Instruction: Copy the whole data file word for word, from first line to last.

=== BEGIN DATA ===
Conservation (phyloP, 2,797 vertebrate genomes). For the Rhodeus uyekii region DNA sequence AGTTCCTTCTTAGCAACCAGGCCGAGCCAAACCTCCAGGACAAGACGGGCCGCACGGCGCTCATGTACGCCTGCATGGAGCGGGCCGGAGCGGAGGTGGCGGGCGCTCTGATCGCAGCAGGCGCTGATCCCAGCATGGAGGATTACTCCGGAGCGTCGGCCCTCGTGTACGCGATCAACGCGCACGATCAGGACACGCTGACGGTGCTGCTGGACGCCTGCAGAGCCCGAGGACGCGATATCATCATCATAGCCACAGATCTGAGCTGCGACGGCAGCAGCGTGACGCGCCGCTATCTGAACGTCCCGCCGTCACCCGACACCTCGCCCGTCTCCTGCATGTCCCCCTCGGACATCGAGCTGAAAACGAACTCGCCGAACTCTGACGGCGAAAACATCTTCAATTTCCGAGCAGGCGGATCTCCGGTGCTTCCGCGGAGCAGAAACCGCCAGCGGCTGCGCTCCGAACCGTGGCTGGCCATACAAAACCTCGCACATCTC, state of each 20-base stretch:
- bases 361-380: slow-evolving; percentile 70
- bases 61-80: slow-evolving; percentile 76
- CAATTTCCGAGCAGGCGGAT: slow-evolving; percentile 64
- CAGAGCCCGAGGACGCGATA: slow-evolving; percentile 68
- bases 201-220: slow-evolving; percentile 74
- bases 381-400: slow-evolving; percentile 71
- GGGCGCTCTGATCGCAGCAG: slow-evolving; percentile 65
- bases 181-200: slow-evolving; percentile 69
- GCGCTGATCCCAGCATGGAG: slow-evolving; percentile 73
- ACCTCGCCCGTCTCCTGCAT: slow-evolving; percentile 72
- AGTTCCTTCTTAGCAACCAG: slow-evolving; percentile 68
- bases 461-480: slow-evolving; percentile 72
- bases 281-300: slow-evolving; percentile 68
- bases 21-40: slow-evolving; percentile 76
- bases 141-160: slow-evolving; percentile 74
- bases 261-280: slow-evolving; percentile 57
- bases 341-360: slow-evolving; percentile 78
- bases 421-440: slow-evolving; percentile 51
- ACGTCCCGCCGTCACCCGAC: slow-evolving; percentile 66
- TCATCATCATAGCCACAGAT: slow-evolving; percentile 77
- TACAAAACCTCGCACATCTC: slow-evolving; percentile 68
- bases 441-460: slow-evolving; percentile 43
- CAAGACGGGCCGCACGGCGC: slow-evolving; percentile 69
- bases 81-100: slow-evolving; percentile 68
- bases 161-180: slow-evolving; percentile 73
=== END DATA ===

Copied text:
Conservation (phyloP, 2,797 vertebrate genomes). For the Rhodeus uyekii region DNA sequence AGTTCCTTCTTAGCAACCAGGCCGAGCCAAACCTCCAGGACAAGACGGGCCGCACGGCGCTCATGTACGCCTGCATGGAGCGGGCCGGAGCGGAGGTGGCGGGCGCTCTGATCGCAGCAGGCGCTGATCCCAGCATGGAGGATTACTCCGGAGCGTCGGCCCTCGTGTACGCGATCAACGCGCACGATCAGGACACGCTGACGGTGCTGCTGGACGCCTGCAGAGCCCGAGGACGCGATATCATCATCATAGCCACAGATCTGAGCTGCGACGGCAGCAGCGTGACGCGCCGCTATCTGAACGTCCCGCCGTCACCCGACACCTCGCCCGTCTCCTGCATGTCCCCCTCGGACATCGAGCTGAAAACGAACTCGCCGAACTCTGACGGCGAAAACATCTTCAATTTCCGAGCAGGCGGATCTCCGGTGCTTCCGCGGAGCAGAAACCGCCAGCGGCTGCGCTCCGAACCGTGGCTGGCCATACAAAACCTCGCACATCTC, state of each 20-base stretch:
- bases 361-380: slow-evolving; percentile 70
- bases 61-80: slow-evolving; percentile 76
- CAATTTCCGAGCAGGCGGAT: slow-evolving; percentile 64
- CAGAGCCCGAGGACGCGATA: slow-evolving; percentile 68
- bases 201-220: slow-evolving; percentile 74
- bases 381-400: slow-evolving; percentile 71
- GGGCGCTCTGATCGCAGCAG: slow-evolving; percentile 65
- bases 181-200: slow-evolving; percentile 69
- GCGCTGATCCCAGCATGGAG: slow-evolving; percentile 73
- ACCTCGCCCGTCTCCTGCAT: slow-evolving; percentile 72
- AGTTCCTTCTTAGCAACCAG: slow-evolving; percentile 68
- bases 461-480: slow-evolving; percentile 72
- bases 281-300: slow-evolving; percentile 68
- bases 21-40: slow-evolving; percentile 76
- bases 141-160: slow-evolving; percentile 74
- bases 261-280: slow-evolving; percentile 57
- bases 341-360: slow-evolving; percentile 78
- bases 421-440: slow-evolving; percentile 51
- ACGTCCCGCCGTCACCCGAC: slow-evolving; percentile 66
- TCATCATCATAGCCACAGAT: slow-evolving; percentile 77
- TACAAAACCTCGCACATCTC: slow-evolving; percentile 68
- bases 441-460: slow-evolving; percentile 43
- CAAGACGGGCCGCACGGCGC: slow-evolving; percentile 69
- bases 81-100: slow-evolving; percentile 68
- bases 161-180: slow-evolving; percentile 73